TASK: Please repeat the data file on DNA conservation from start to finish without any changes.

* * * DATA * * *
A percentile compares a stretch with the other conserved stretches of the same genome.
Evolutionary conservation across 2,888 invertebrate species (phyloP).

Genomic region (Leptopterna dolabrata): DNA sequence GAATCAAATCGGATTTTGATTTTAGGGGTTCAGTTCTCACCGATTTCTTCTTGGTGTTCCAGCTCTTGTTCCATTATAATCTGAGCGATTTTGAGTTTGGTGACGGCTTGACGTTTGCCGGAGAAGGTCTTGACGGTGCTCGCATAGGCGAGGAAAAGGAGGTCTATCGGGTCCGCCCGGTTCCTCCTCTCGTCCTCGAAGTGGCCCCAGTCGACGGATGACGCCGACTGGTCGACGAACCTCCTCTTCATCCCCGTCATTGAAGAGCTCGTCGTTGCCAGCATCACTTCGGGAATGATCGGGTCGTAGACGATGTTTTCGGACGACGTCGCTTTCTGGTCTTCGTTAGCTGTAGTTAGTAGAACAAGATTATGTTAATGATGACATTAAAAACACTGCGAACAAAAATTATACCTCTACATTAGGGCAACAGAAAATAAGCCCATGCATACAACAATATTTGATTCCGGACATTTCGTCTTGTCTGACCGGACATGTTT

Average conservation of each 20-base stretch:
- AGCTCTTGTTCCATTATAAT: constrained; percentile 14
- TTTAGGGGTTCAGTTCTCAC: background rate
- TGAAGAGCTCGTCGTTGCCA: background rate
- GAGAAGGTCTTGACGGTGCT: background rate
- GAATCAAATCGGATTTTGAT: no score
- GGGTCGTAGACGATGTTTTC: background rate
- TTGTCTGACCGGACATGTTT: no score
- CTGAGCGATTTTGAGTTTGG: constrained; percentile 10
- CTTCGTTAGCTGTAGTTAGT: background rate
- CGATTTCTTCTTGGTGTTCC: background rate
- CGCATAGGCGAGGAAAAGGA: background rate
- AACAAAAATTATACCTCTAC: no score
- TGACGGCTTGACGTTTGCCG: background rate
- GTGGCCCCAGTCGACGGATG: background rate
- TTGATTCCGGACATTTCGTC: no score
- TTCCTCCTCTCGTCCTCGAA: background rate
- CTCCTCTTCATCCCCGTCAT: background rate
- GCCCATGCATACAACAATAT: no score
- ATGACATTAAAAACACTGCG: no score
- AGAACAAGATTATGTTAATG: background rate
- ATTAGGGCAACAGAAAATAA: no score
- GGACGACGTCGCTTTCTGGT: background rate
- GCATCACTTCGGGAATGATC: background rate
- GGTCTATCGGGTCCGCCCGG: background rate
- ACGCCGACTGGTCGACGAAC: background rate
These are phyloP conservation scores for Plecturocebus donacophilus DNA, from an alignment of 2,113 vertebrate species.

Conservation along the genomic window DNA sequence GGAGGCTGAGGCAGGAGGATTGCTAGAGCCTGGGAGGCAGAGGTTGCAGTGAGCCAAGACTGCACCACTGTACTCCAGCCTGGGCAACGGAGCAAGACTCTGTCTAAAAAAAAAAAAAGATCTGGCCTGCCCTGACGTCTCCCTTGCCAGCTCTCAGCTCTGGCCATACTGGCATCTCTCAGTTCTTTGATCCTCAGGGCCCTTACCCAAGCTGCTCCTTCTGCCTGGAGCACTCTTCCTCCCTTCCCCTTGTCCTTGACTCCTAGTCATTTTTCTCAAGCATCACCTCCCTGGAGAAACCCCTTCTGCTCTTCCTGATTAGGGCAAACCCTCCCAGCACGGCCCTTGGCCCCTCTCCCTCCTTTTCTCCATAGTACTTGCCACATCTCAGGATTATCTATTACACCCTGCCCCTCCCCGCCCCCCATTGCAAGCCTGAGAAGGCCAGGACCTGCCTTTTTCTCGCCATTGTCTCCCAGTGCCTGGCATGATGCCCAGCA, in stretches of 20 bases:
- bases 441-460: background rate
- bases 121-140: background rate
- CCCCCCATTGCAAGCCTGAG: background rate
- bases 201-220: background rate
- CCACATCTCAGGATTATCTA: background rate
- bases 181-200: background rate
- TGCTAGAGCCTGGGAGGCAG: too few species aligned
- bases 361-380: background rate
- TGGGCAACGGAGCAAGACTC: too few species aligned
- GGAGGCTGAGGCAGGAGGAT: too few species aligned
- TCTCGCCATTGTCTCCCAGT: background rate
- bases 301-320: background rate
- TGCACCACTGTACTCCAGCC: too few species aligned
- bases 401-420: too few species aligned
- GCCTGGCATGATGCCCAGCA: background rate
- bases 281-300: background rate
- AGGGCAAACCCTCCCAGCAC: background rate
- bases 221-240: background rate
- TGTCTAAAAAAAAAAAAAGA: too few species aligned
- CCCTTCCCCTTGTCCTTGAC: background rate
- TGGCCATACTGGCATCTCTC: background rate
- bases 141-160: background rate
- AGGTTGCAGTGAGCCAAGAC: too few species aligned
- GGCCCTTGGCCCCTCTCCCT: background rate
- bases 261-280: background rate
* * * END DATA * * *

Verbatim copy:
A percentile compares a stretch with the other conserved stretches of the same genome.
Evolutionary conservation across 2,888 invertebrate species (phyloP).

Genomic region (Leptopterna dolabrata): DNA sequence GAATCAAATCGGATTTTGATTTTAGGGGTTCAGTTCTCACCGATTTCTTCTTGGTGTTCCAGCTCTTGTTCCATTATAATCTGAGCGATTTTGAGTTTGGTGACGGCTTGACGTTTGCCGGAGAAGGTCTTGACGGTGCTCGCATAGGCGAGGAAAAGGAGGTCTATCGGGTCCGCCCGGTTCCTCCTCTCGTCCTCGAAGTGGCCCCAGTCGACGGATGACGCCGACTGGTCGACGAACCTCCTCTTCATCCCCGTCATTGAAGAGCTCGTCGTTGCCAGCATCACTTCGGGAATGATCGGGTCGTAGACGATGTTTTCGGACGACGTCGCTTTCTGGTCTTCGTTAGCTGTAGTTAGTAGAACAAGATTATGTTAATGATGACATTAAAAACACTGCGAACAAAAATTATACCTCTACATTAGGGCAACAGAAAATAAGCCCATGCATACAACAATATTTGATTCCGGACATTTCGTCTTGTCTGACCGGACATGTTT

Average conservation of each 20-base stretch:
- AGCTCTTGTTCCATTATAAT: constrained; percentile 14
- TTTAGGGGTTCAGTTCTCAC: background rate
- TGAAGAGCTCGTCGTTGCCA: background rate
- GAGAAGGTCTTGACGGTGCT: background rate
- GAATCAAATCGGATTTTGAT: no score
- GGGTCGTAGACGATGTTTTC: background rate
- TTGTCTGACCGGACATGTTT: no score
- CTGAGCGATTTTGAGTTTGG: constrained; percentile 10
- CTTCGTTAGCTGTAGTTAGT: background rate
- CGATTTCTTCTTGGTGTTCC: background rate
- CGCATAGGCGAGGAAAAGGA: background rate
- AACAAAAATTATACCTCTAC: no score
- TGACGGCTTGACGTTTGCCG: background rate
- GTGGCCCCAGTCGACGGATG: background rate
- TTGATTCCGGACATTTCGTC: no score
- TTCCTCCTCTCGTCCTCGAA: background rate
- CTCCTCTTCATCCCCGTCAT: background rate
- GCCCATGCATACAACAATAT: no score
- ATGACATTAAAAACACTGCG: no score
- AGAACAAGATTATGTTAATG: background rate
- ATTAGGGCAACAGAAAATAA: no score
- GGACGACGTCGCTTTCTGGT: background rate
- GCATCACTTCGGGAATGATC: background rate
- GGTCTATCGGGTCCGCCCGG: background rate
- ACGCCGACTGGTCGACGAAC: background rate
These are phyloP conservation scores for Plecturocebus donacophilus DNA, from an alignment of 2,113 vertebrate species.

Conservation along the genomic window DNA sequence GGAGGCTGAGGCAGGAGGATTGCTAGAGCCTGGGAGGCAGAGGTTGCAGTGAGCCAAGACTGCACCACTGTACTCCAGCCTGGGCAACGGAGCAAGACTCTGTCTAAAAAAAAAAAAAGATCTGGCCTGCCCTGACGTCTCCCTTGCCAGCTCTCAGCTCTGGCCATACTGGCATCTCTCAGTTCTTTGATCCTCAGGGCCCTTACCCAAGCTGCTCCTTCTGCCTGGAGCACTCTTCCTCCCTTCCCCTTGTCCTTGACTCCTAGTCATTTTTCTCAAGCATCACCTCCCTGGAGAAACCCCTTCTGCTCTTCCTGATTAGGGCAAACCCTCCCAGCACGGCCCTTGGCCCCTCTCCCTCCTTTTCTCCATAGTACTTGCCACATCTCAGGATTATCTATTACACCCTGCCCCTCCCCGCCCCCCATTGCAAGCCTGAGAAGGCCAGGACCTGCCTTTTTCTCGCCATTGTCTCCCAGTGCCTGGCATGATGCCCAGCA, in stretches of 20 bases:
- bases 441-460: background rate
- bases 121-140: background rate
- CCCCCCATTGCAAGCCTGAG: background rate
- bases 201-220: background rate
- CCACATCTCAGGATTATCTA: background rate
- bases 181-200: background rate
- TGCTAGAGCCTGGGAGGCAG: too few species aligned
- bases 361-380: background rate
- TGGGCAACGGAGCAAGACTC: too few species aligned
- GGAGGCTGAGGCAGGAGGAT: too few species aligned
- TCTCGCCATTGTCTCCCAGT: background rate
- bases 301-320: background rate
- TGCACCACTGTACTCCAGCC: too few species aligned
- bases 401-420: too few species aligned
- GCCTGGCATGATGCCCAGCA: background rate
- bases 281-300: background rate
- AGGGCAAACCCTCCCAGCAC: background rate
- bases 221-240: background rate
- TGTCTAAAAAAAAAAAAAGA: too few species aligned
- CCCTTCCCCTTGTCCTTGAC: background rate
- TGGCCATACTGGCATCTCTC: background rate
- bases 141-160: background rate
- AGGTTGCAGTGAGCCAAGAC: too few species aligned
- GGCCCTTGGCCCCTCTCCCT: background rate
- bases 261-280: background rate